London’s Royal Academy of Arts is currently exhibiting an ambitious retrospective of portraiture by iconoclastic French painter Édouard Manet (1832 – 1883), collected from across Europe, Asia and the United States. This is the first-ever exhibition of work by Manet that focuses on his broad body of portraiture, tracing the artist’s artistic evolution in the format throughout his life, as well as his contributions to modern portraiture in the contemporary era. While Manet worked across a range of subjects in figurative painting, portraiture makes up about half of his body of work, offering perhaps the strongest evidence of the artist’s creative motivations throughout the course of his life.
Manet’s work is a prime representation of the transition from Realism to Impressionism, and his most famous works, The Luncheon on the Grass and Olympia, have been said to mark the point of genesis for all Modern Art. Born into a wealthy Parisian family in the early 19th century, Manet was encouraged by his uncle to pursue painting, despite his father’s wish that he join the Navy, and enrolled in a drawing course where he met Antonin Proust, the French journalist and politician who became his lifelong friend. During his formative years as an artist, Manet was strongly influenced by the works of Dutch painter Frans Hals, as well as the Spanish artists Diego Velásquez and Francisco José de Goya.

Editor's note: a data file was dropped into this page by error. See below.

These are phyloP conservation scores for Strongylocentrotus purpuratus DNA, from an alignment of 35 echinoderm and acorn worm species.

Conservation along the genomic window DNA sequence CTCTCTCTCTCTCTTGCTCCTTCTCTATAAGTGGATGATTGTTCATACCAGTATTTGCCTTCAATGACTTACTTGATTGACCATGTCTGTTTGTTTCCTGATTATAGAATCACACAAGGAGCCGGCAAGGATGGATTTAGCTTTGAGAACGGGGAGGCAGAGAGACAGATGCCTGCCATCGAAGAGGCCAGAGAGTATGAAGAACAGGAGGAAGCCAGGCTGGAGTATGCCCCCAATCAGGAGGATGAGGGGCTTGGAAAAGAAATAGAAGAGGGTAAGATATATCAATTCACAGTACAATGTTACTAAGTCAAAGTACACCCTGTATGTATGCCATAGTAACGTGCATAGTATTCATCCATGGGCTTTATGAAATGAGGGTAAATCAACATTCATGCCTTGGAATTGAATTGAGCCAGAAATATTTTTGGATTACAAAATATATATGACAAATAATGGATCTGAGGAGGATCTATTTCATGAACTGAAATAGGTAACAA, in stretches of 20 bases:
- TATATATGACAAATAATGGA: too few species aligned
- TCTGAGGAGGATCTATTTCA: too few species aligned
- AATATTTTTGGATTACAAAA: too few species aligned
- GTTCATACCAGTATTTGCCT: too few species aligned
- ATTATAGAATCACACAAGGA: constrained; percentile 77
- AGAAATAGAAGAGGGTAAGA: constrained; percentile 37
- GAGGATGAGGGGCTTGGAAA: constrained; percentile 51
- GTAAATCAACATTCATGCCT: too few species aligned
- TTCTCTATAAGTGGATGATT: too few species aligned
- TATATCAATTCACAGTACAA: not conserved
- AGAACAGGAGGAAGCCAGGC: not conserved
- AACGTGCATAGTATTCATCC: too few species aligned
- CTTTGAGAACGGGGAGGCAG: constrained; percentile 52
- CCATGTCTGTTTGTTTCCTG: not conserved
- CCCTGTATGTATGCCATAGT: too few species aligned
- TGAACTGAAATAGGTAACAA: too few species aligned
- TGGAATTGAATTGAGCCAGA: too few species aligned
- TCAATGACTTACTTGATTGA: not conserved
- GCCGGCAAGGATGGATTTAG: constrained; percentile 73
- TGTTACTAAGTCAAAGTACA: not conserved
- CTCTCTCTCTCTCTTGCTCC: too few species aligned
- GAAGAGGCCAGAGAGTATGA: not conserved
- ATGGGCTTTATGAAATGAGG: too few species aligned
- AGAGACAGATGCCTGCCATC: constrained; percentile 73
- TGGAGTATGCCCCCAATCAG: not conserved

As his style continued to develop and evolve, Manet painted his family and friends, as well as literary, political and artistic figures of his time. These paintings provide a glimpse into both Manet’s personal life and his view of Parisian society during his time, while showcasing the artist’s persistent dedication to his craft, exploring the canvas and its potentials with each new work. The exhibition contains more than 50 portraits, including his wife Suzanne Leenhoff, Antonin Proust, writer Émile Zola, and poet Stéphane Mallarmé, Manet’s most frequent sitter. The show also includes scenes from the artist’s day to day life, capturing subjects as they pass through the day.
Spanning his long career as a painter, Painting Life offers an interesting narrative take on Manet’s creative output. Tracing the passage of time through portraits of friends, family and acquaintances, Manet captures life from canvas to canvas, leaving a document of his creative era in the faces of his compatriots. Curated by Mary-Anne Stevens and Dr. Larry Nichols, the exhibition has been made possible by a collaboration between the Royal Academy of Arts, London and the Toledo Museum of Art, Ohio. The display, which opened on January 26th, 2013, will remain on view through April 14th, 2013